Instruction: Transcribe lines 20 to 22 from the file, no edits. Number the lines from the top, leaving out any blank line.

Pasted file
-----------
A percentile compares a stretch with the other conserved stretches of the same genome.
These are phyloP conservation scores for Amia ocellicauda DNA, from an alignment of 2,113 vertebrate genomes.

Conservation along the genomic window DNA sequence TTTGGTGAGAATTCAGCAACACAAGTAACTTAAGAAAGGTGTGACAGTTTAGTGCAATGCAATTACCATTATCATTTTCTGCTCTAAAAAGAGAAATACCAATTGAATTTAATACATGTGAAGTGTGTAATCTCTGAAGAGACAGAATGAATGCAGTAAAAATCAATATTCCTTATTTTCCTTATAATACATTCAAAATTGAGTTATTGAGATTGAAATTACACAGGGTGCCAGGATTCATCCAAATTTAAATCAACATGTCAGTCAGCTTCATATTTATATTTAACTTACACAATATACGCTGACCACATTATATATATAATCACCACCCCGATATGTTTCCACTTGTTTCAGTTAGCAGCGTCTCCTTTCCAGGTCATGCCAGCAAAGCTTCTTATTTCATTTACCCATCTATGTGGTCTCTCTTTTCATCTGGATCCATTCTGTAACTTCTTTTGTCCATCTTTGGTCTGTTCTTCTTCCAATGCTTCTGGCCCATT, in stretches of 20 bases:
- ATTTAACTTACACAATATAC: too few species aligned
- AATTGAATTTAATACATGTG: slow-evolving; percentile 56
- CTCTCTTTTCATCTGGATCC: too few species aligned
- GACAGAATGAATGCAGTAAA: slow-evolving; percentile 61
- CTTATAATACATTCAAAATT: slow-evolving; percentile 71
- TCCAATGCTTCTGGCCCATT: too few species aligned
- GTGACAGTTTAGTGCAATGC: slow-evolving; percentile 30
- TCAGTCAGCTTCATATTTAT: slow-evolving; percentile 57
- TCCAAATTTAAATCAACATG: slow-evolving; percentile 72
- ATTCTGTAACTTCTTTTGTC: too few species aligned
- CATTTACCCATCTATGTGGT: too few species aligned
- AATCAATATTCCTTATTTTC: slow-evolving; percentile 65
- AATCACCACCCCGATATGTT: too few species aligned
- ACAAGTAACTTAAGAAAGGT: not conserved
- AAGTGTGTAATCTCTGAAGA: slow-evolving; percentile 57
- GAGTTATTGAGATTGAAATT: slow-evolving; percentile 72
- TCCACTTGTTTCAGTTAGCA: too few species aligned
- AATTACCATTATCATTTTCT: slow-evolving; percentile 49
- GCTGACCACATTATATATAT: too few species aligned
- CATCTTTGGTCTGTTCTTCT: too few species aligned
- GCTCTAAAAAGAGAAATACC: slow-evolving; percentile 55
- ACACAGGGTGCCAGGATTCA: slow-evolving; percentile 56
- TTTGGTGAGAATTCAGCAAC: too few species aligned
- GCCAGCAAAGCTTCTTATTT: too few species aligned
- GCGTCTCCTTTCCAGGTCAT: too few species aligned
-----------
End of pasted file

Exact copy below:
- TCCACTTGTTTCAGTTAGCA: too few species aligned
- AATTACCATTATCATTTTCT: slow-evolving; percentile 49
- GCTGACCACATTATATATAT: too few species aligned